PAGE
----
It is pertinent to note that though the Taliban is not a formally structured monolith terror organisation, all factions and foot soldiers of the Taliban owe allegiance to terror chieftain Mullah Omar. The Quetta Shura, which is the apex controlling body of the terror conglomerate on both sides of the contentious Durand Line, has now also included the “neo-Taliban,” which is directly linked to and funded by the ISI. The Quetta Shura, since some time, has been endeavouring to synergise the terror activities of various terror groups and subgroups in Afghanistan, much to the ISI’s approval. However, another robust terror group, the Tehrik-e-Taliban Pakistan (TTP), remains anti-Pakistan army/ISI and continues to follow its own agenda against the Pakistani state. By U.S. intelligence estimates, only around 100 hard-core al-Qaeda fighters are left in Afghanistan, with 500 on the Pakistani side of the Durand Line ensconced in safe havens, which also serve as sanctuaries for terrorists of all hues nurtured by the ISI.
Drug cultivation and a booming drugs trade continue unabated, especially in the southern provinces in Afghanistan and, as before, are funding and fuelling terror-driven activities in Afghanistan. However, now, in a change of strategy, the U.S. forces have commenced targeting the 50 or so drug lords directly. Nevertheless, Afghanistan continues to have the largest concentration of illicit drugs cultivation spread over 10,000 hectares, especially in its southern provinces.
Despite an alarming security environment currently prevalent in Afghanistan, in some indices of human development, Afghanistan has displayed welcome signs of improvement. President Karzai, speaking in October 2011 to the Observer Research Foundation in Delhi, had expressed that in the education arena, there has been a tremendous surge in recent years in the number of students both in the schools and universities, including the number of girls attending school in Afghanistan. He optimistically observed that “in 2002, . . . had an income per capita of 150 dollars, today we stand at 600 dollars; where we had a GDP of 3 billion dollars, today we stand close to 18 billion dollars . . . where we had a foreign reserve of a mere 180 to 200 million dollars, we nearly stand with 6 billion dollars.” He enthusiastically mentioned the advancements Afghanistan has made in the fields of mother and child mortality rates and in combating polio and malaria in his country. President Karzai finally lamented that “where Afghanistan has not succeeded is to bring security to its people.” He chided the international community, NATO and the U.S. for having failed in bringing peace and stability to the country.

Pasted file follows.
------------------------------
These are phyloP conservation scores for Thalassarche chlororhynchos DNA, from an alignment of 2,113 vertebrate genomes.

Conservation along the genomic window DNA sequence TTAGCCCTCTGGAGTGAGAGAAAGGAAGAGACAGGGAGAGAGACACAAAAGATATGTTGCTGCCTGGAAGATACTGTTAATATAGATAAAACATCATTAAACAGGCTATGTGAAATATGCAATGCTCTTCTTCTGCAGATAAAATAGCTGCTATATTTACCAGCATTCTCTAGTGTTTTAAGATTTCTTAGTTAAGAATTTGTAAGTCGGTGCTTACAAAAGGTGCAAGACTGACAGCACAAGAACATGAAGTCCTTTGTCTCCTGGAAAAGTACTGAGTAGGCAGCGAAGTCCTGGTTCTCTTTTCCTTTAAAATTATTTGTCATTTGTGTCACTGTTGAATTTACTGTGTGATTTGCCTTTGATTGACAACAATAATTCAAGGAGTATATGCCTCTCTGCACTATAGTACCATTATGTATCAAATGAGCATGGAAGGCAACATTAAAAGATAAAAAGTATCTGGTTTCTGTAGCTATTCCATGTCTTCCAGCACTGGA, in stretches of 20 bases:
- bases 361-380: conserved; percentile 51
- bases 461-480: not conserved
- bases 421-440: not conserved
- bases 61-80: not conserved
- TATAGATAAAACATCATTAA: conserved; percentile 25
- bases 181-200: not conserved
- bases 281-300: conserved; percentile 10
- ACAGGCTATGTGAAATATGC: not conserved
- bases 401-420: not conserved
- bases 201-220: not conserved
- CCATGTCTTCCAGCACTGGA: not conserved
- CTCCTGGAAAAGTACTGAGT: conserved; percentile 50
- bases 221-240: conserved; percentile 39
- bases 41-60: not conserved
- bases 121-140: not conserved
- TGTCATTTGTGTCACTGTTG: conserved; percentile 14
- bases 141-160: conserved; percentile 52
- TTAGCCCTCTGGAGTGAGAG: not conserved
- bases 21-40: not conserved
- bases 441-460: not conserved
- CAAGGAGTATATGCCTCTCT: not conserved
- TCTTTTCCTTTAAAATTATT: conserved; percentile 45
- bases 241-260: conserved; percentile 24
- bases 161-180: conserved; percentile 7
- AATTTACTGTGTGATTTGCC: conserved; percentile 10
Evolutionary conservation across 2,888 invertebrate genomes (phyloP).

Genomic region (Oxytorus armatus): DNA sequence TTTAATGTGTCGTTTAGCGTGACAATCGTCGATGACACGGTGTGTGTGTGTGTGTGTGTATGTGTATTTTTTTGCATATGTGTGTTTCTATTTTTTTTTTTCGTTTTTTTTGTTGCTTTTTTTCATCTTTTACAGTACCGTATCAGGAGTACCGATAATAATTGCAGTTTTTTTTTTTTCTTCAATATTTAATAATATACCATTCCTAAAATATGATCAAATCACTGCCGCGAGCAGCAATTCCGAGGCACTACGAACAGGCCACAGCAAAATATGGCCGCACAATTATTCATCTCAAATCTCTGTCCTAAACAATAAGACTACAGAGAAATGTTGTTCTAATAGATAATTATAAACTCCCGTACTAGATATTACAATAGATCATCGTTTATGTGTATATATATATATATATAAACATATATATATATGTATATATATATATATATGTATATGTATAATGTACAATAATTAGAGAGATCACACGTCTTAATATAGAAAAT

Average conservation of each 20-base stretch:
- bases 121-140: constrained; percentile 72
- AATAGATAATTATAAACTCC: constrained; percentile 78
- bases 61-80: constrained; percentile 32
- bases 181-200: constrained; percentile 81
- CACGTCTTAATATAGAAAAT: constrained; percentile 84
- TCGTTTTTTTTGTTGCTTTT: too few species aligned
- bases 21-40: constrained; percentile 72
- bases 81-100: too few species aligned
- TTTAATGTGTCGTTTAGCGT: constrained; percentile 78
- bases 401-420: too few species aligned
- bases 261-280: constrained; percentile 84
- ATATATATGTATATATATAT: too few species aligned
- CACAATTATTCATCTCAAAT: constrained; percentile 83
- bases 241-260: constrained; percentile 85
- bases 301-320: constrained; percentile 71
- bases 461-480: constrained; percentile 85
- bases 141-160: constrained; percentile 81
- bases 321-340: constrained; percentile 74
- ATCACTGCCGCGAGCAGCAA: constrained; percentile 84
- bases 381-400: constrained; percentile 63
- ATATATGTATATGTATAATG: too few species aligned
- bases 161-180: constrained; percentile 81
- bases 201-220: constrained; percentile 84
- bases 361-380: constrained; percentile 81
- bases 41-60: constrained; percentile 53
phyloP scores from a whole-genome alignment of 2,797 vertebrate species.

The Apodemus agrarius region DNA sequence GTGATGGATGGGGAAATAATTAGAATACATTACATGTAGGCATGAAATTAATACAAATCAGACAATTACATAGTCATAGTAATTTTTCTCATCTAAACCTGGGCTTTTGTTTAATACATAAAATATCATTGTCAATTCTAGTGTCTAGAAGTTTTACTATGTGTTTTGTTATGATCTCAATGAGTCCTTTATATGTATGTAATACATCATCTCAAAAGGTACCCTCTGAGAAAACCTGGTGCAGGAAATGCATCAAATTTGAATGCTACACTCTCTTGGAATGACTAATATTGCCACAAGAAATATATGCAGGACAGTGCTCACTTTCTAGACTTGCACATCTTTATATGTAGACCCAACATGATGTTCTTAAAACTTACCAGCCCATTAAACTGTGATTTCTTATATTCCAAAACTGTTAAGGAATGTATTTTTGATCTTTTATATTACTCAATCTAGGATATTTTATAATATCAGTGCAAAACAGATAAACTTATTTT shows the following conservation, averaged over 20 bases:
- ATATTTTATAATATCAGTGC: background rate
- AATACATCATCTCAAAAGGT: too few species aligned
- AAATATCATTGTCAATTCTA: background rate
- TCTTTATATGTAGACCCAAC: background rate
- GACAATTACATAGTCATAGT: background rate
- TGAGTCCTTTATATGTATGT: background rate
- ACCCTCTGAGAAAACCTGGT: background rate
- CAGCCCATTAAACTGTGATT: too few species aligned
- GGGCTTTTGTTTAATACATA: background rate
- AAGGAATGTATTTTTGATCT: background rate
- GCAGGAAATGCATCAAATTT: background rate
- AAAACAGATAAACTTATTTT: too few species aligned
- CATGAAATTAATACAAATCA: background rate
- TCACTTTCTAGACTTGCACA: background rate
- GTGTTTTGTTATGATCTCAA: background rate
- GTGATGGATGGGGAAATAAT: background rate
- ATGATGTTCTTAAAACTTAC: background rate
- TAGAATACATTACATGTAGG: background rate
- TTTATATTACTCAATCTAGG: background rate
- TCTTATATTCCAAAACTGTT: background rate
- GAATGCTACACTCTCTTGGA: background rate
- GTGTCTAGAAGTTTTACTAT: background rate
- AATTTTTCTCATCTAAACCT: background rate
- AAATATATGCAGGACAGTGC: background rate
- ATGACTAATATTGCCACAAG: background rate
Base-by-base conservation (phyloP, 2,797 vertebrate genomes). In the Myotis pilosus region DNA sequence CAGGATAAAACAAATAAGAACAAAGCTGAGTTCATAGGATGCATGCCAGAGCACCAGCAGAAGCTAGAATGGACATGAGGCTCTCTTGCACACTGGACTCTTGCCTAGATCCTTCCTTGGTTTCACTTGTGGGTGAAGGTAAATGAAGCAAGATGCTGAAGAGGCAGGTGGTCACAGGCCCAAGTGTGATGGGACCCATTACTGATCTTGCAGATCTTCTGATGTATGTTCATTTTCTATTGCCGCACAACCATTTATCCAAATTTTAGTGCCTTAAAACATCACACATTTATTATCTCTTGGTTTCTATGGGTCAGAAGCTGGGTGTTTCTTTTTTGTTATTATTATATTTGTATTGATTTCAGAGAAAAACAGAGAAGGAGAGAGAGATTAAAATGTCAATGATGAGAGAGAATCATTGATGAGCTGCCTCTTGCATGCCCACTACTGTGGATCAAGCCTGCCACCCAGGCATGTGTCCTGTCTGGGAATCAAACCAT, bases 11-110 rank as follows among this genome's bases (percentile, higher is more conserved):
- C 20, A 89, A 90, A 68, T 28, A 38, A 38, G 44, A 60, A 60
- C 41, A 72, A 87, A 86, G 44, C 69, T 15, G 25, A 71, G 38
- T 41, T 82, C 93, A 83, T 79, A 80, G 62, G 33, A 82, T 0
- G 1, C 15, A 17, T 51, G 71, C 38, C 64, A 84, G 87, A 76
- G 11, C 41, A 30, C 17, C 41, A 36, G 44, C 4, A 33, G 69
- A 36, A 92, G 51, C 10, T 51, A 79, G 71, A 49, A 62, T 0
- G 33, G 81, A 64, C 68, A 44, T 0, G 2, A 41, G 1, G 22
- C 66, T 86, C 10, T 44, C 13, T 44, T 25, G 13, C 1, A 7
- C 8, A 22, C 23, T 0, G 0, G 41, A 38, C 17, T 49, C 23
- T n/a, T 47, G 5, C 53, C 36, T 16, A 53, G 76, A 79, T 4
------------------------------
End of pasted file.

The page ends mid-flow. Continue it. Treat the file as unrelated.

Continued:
U.S. EXIT STRATEGY AND DRAWDOWN SCHEDULE